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Thursday, November 5, 2009

Spin

While channel surfing last night I got to listen to several Democratic spin artists discussing the previous day's elections.

On Fox News Nancy Pelosi was shown declaring election day a huge victory for the Democrats since they had won two Congressional seats. (She didn't mention the two resounding victories by Republican gubernatorial candidates.) Pelosi even willed her Botoxed face into a grotesque caricature of a smile.

On MSNBC Markos Moulitsas said that what he took away from the election was that NJ gubernatorial candidate Jon Corzine, who received Obama's help, was defeated by a smaller margin (49-44) than VA Democratic candidate Creigh Deeds (58-41), which meant that the election results were not a repudiation of President Obama's policies at all.

Earlier on MSNBC, Chris Matthews had on Michael Steele, the Republican Party chairman, yet would only discuss the results of the upstate NY Congressional race, which Matthews felt illustrated the disorganization of the Republicans. (That particular race did, but Chris, wasn't there a larger message the voters sent?)

It's not as if Republican spin artists are any better.

The day I hear a party operative (usually identified as a Democratic or Republican "strategist") say, on TV, "Yes, the electorate sent us a strong message yesterday. We really have to take a long, hard look at our policies and think about what we're doing wrong," I'll be a happy man.

But it would be a fleeting happiness, because hearing that would probably give me a heart attack at the same time.

4 comments:

Anonymous said...

I went through a similar process and saw the same thing. What worries me is that an increasing proportion of Americans (who probably represent a majority) seem to be disenfranchised as the major parties retreat to their increasingly polarized dogmas and political base. In the absence of a centrist party, perhaps we will have a more volatile process of politics and policy swings as we go forward.

My sense as an "outsider" to US politics is (perhaps because I am sitting in northern New England) that the majority can be loosely described as:
1. Fiscally conservative. EG "I want the government to borrow, tax and spend less"
2. Socially tolerant, if conservative.
3. Pragmatic. EG "I'm not a fan of big borrowing/spending, but we needed some stimulus." OR "I'd prefer to keep the government out of health care and finance, but the ways things are working badly in health care and Wall Street, I can see that we need some new regulation."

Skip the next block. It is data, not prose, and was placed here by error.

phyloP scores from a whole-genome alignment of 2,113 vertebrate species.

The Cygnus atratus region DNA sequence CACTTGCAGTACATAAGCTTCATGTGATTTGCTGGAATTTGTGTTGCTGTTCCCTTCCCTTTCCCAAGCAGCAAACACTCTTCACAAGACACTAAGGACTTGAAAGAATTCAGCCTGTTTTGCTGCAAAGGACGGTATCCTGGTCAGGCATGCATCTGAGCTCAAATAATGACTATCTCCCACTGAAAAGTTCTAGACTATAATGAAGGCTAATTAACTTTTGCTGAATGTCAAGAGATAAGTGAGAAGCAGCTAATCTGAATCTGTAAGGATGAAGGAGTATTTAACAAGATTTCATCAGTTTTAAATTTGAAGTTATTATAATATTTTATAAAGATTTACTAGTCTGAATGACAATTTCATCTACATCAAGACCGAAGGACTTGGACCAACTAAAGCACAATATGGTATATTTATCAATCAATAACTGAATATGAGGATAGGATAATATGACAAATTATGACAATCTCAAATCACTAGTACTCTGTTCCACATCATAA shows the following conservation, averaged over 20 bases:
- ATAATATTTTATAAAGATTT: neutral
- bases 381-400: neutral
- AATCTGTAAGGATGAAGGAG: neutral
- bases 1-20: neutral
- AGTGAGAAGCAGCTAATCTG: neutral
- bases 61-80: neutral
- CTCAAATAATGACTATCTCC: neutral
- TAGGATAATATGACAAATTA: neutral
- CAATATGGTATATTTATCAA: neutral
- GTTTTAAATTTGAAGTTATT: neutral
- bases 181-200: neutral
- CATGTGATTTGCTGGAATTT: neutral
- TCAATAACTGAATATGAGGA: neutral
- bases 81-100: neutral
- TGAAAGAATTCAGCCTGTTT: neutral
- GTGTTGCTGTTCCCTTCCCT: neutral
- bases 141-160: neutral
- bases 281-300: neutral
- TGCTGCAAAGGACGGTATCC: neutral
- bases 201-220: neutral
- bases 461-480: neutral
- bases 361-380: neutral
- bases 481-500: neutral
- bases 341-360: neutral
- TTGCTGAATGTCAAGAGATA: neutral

In that light, I see the recent elections as an independent electorate voting against the extremes and dogma of the parties and in favor of common sense and competence.

I look forward to your views.

G

Anonymous said...

John,
Great post,along with "G"s response. Both parties better get their head and ass wired together. The majority of us have finally started to wake up and pay attention to what is going on. The next set of elections will be interesting and possibly entertaining to say the least.
Mad Dog

John Craig said...

Guy --
Thanks for your comment. You've just outlined the basic problem with a two party system: there's only room for two parties, and the leaders of those parties can do whatever they want, unafraid of third party challenges, all of which have failed miserably in this country. All John Anderson ('80), Ross Perot ('92), Ralph Nader ('00 and '04) ever accomplished was to tip the balance in favor of one of the major party candidates.

I do think you're right about your #1 and #3, I suspect that your impression of #2 is a function, as you say, of being in New England. Outside (inside?) the coasts I think there is less social tolerance. But I have to disagree with you, at least partially, about Tuesday's election. Yes, it was a vote against an extreme, but it was the Democratic extreme it was voting against, not the Republican extreme (otherwise the result wouldn't have been as it was).

I think the electorate, at least the independents, have discovered that what they thought they were getting in Obama -- a moderate, post-racial President who would work with the Republicans -- is not what they got, at all. He is, at heart, a radical leftist, and the only area where he has departed from that is his support of Wall Street, and I suspect that's because Goldman and JP Morgan donated so much money to his campaign.

John Craig said...

Tom (Mad Dog) --
Thank you. (The comment above was a response to Guy, not sure why they get printed in the order they do sometimes.) My guess is, the 2010 elections are going to be a reprise of 1994, a blowout for the Republicans. But we have a whole year till then, if Obama gets us out of Afghanistan and the economy is back on track by then, maybe not.